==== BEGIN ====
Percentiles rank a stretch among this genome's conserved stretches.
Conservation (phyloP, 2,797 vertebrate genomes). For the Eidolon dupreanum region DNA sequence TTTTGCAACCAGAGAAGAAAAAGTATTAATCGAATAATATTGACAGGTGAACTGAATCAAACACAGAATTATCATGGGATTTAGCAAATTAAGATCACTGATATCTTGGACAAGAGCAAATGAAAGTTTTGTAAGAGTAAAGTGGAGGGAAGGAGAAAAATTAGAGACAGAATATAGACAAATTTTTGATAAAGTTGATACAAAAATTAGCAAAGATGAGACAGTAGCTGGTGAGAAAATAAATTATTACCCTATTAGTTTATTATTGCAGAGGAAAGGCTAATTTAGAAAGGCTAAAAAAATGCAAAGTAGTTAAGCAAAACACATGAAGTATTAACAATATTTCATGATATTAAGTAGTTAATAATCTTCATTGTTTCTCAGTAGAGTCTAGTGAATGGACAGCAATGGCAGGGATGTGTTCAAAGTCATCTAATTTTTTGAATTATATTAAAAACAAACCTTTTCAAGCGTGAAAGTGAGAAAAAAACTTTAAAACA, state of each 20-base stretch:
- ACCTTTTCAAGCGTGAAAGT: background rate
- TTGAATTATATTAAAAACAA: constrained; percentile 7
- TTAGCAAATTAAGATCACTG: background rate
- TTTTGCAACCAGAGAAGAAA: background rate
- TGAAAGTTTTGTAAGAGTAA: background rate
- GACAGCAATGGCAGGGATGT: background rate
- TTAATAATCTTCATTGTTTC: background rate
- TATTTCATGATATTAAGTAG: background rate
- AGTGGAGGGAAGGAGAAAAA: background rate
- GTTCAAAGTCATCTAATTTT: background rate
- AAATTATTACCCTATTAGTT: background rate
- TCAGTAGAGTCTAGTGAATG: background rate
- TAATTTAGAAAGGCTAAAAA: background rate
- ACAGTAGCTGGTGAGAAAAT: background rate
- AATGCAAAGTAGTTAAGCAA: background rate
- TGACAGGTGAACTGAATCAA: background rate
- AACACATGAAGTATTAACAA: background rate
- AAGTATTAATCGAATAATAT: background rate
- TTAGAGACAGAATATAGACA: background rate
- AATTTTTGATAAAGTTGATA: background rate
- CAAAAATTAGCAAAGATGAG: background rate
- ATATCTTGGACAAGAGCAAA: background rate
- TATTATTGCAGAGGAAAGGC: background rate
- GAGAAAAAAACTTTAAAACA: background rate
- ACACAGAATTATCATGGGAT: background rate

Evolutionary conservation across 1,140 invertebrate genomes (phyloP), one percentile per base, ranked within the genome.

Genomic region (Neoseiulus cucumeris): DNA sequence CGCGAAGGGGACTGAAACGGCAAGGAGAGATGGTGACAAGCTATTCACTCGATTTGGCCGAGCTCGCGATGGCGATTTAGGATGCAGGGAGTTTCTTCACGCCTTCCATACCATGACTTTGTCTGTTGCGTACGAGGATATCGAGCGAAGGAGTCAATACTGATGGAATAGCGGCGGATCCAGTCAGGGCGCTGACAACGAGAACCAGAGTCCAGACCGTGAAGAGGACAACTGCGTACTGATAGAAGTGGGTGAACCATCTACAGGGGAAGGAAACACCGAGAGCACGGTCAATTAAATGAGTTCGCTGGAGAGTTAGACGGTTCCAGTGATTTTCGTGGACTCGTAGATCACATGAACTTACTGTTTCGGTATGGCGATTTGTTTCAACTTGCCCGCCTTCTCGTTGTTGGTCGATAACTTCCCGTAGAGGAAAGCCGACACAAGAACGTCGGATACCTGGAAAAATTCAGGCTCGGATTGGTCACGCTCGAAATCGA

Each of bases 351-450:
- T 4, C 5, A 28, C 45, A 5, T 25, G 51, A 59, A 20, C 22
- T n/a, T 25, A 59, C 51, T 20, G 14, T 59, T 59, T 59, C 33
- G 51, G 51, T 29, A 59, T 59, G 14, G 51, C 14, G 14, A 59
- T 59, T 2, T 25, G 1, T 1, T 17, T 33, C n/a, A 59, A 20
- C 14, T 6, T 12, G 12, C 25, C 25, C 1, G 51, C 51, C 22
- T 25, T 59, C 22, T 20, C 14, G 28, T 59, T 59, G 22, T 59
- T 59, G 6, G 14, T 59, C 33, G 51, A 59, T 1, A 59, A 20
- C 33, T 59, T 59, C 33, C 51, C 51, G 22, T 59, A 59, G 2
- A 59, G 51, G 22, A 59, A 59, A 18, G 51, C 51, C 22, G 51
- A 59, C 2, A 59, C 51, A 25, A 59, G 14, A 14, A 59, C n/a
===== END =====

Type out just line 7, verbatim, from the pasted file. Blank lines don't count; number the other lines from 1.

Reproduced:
- TGAAAGTTTTGTAAGAGTAA: background rate